¶6 Palmer argued that because the District Court's stated "I will, in addition, give you credit for any time that you may have incurred since that judgment was pronounced on November 4th, 2011, " the District Court's use of the words "any time" entitled him to 1, 039 days of CTS, since that was the amount of time incurred since judgment was pronounced. The District Court clarified its position by reading beyond the "any time" statement and explained that Palmer was only entitled to credit for jail time connected to the DC-11-208 sentence. The State explained the jail time served before May 15, 2014, was related to his Youth Court sentence in DJ-06-113, and unrelated to Palmer's DC-11-208 sentence. The State also acknowledged that its 419-day calculation mistakenly included twenty-five days not directly related to Palmer's offense in this case but did not ask the District Court to amend its calculation to subtract the twenty-five days. Ultimately, the District Court agreed with the State and remanded Palmer to DOC with the 419 days CTS, as provided in the Judgment.

         ¶7 "A person incarcerated on a bailable offense against whom a judgment of imprisonment is rendered must be allowed credit for each day of incarceration prior to or after conviction, except that the time allowed as a credit may not exceed the term of the prison sentence rendered." Section 46-18-403(1), MCA. Also, "[i]f a defendant has served any portion of the defendant's sentence under a commitment based upon a judgment that is . . . modified during the term of imprisonment, the time served must be credited against any subsequent sentence received upon a new commitment for the same criminal act or acts." Section 46-18-402, MCA. Thus, a defendant only receives credit for the time incarcerated when the incarceration was directly related to the offense for which the sentence is imposed. State v. Henderson, 2008 MT 230, ¶ 9, 344 Mont. 371, 188 P.3d 1011. "If a suspended or deferred sentence is revoked, the judge shall consider any elapsed time, consult the records and recollection of the probation and parole officer, and allow all of the elapsed time served without any record or recollection of violations as a credit against the sentence." Section 46-18-203(7)(b), MCA. "Nothing in § 46-18-203(7)(b) entitles a defendant to additional credit against a revoked sentence for time served relating solely to a separate offense for which the defendant received a consecutive sentence credited with the same period of time served." State v. Damon, 2007 MT 276, ¶ 14, 339 Mont. 413, 170 P.3d 490.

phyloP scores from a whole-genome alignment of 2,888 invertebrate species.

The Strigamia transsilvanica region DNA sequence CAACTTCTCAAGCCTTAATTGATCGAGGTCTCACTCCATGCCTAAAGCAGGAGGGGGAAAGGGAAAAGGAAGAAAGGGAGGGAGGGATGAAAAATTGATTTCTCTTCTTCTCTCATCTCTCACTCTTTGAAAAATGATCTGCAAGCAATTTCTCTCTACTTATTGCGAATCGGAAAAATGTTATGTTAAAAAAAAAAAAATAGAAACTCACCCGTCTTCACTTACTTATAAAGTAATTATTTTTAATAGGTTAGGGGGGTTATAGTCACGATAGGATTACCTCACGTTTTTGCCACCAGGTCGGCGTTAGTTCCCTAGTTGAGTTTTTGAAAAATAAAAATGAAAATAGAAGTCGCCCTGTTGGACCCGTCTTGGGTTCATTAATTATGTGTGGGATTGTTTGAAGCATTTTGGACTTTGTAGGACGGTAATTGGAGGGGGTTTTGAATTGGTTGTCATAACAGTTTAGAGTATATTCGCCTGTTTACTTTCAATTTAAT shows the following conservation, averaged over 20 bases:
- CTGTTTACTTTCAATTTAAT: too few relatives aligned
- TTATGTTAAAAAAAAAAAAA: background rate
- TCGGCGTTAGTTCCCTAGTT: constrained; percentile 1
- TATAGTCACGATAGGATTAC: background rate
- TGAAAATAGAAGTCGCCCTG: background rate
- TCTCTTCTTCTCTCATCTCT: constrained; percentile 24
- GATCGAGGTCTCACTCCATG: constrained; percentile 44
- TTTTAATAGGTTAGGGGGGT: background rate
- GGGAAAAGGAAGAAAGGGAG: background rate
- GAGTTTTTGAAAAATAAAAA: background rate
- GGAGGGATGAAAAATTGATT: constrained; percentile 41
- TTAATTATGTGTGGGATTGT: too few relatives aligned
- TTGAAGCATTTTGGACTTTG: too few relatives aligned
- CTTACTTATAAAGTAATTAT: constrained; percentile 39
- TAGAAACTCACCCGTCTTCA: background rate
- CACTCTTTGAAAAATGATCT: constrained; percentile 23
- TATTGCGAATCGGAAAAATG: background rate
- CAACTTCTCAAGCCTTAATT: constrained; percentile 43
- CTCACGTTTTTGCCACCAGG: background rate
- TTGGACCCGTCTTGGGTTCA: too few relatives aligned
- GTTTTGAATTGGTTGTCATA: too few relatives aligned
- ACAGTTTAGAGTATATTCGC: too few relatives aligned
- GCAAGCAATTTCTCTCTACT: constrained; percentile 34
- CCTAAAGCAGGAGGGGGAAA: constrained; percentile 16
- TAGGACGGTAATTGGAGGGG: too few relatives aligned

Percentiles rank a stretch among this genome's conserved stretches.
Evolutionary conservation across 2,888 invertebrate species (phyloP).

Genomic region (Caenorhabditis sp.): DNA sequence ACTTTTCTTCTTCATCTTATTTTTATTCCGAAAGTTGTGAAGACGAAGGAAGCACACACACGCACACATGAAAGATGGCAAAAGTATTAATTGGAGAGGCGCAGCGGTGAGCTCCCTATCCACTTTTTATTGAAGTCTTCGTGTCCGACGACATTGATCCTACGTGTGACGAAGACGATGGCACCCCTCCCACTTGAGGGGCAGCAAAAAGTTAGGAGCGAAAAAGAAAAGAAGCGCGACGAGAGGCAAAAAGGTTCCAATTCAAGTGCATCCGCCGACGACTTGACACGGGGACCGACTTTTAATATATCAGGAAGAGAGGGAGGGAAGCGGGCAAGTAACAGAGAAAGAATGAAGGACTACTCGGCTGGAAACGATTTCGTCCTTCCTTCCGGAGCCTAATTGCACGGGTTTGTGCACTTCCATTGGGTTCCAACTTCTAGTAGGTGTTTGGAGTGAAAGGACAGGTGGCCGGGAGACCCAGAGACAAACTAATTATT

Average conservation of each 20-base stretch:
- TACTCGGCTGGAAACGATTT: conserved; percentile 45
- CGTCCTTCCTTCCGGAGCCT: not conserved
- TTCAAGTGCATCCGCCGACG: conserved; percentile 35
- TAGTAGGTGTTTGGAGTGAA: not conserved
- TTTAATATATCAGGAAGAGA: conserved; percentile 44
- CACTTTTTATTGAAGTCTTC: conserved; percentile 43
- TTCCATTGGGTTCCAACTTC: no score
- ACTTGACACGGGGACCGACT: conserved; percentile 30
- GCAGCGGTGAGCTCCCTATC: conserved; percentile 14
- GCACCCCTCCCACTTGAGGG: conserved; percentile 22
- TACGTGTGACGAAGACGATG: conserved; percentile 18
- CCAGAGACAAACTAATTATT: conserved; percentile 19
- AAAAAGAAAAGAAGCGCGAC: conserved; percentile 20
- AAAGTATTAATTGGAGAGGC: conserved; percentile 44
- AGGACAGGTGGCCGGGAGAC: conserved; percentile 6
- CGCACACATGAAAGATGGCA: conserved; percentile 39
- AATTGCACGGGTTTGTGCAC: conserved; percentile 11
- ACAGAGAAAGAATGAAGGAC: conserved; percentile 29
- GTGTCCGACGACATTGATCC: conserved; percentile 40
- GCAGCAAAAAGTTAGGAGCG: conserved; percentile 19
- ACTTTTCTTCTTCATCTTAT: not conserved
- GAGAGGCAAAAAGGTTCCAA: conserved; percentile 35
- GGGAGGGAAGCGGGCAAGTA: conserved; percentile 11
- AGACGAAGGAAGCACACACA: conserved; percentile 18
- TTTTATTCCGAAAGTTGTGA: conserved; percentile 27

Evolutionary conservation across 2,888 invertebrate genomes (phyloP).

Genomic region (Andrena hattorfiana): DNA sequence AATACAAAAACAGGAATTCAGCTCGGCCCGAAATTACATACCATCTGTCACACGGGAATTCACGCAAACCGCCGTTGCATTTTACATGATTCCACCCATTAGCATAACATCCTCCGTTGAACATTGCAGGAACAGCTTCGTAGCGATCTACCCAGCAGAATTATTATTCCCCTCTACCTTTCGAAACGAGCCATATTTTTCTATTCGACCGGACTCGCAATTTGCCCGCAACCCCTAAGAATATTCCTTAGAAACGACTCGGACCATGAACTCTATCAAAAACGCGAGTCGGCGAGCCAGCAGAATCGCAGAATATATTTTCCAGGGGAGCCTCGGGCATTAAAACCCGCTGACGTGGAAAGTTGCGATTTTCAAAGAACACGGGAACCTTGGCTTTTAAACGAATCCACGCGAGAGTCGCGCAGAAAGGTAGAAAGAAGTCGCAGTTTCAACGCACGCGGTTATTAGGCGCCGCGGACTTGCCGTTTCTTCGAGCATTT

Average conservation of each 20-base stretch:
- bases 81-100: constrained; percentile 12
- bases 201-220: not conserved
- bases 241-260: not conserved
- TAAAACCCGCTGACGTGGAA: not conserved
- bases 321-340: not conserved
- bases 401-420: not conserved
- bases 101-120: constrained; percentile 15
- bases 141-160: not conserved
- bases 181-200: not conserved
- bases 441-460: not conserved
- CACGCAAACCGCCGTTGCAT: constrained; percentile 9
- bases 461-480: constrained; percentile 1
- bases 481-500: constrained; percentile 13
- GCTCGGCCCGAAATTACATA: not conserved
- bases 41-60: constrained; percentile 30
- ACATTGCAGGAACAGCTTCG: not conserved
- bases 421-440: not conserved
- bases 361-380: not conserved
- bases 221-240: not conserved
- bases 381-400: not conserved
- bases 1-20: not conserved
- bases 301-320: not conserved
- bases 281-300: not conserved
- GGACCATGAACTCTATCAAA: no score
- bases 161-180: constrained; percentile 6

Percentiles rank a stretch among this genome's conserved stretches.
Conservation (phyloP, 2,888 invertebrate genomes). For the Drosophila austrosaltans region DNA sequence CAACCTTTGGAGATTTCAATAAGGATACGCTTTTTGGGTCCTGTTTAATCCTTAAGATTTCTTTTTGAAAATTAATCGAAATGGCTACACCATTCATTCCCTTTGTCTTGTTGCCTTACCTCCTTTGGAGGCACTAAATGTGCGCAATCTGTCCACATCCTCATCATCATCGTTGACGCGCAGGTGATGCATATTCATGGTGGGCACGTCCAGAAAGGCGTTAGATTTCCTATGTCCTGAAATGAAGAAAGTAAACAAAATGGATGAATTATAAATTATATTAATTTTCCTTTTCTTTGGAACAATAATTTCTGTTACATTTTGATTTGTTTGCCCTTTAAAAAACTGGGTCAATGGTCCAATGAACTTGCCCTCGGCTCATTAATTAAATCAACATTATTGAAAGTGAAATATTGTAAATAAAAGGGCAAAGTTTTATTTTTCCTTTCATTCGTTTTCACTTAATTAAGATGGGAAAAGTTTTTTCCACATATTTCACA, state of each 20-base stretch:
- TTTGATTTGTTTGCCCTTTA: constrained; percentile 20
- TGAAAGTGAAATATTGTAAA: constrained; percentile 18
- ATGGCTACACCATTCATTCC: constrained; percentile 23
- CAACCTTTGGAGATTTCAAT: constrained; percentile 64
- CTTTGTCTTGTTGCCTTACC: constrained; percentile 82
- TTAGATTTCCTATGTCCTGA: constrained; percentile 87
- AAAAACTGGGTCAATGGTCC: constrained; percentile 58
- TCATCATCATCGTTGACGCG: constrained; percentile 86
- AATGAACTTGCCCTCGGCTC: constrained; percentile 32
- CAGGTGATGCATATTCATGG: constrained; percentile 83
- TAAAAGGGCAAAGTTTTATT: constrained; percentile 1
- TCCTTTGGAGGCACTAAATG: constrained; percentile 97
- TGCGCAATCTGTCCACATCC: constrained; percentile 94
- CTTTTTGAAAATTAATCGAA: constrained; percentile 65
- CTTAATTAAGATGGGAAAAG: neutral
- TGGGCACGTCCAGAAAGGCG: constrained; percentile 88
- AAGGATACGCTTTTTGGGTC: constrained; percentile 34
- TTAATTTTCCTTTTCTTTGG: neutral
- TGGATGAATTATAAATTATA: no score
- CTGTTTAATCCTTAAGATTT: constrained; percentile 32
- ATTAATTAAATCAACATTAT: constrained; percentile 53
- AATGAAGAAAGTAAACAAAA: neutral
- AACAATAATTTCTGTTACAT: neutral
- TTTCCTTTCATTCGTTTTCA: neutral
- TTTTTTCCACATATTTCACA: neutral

¶8 On appeal, Palmer maintains the District Court pronounced it would allow credit for "any" time served, and the District Court's written Judgment does not conform to its oral pronouncement. See § 46-18-116, MCA; State v. Goff, 2011 MT 6, ¶¶ 30-31, 359 Mont. 107, 247 P.3d 715. Palmer also argues the District Court failed to provide procedural due process notice for the hearing, and it denied him a reasonable opportunity to argue his CTS calculation. Palmer also contends the District Court's Order violates M. R. Civ. P. 58, which requires separate documents. The State counters that Palmer failed to demonstrate he is entitled to the additional CTS or show that time was connected or directly related to the offense in this case. We agree.

         ¶9 The District Court's correct statutory interpretations allowed credit for all the time to which Palmer was entitled on his revoked sentence for DC-11-208. Moreover, although the District Court initially stated that Palmer would get credit for any time incurred since judgment was pronounced, it clarified that the time served had to be connected to this offense. Thus, the District Court's written Judgment conformed with its oral pronouncement. Regarding Palmer's due process claim, out of an abundance of caution the District Court set the hearing because § 46-18-116(2), MCA, requires the court to "modify the written judgment to conform to the oral pronouncement at a hearing . . . ." Because the District Court had already determined the written Judgment conformed with the oral pronouncement, it was not statutorily required to hold the hearing and by doing so provided Palmer with more procedural due process than he was due. Nevertheless, the District Court granted Palmer a hearing and, although he contended he had only received notice of the hearing that morning, he did not lodge an objection to proceeding with ...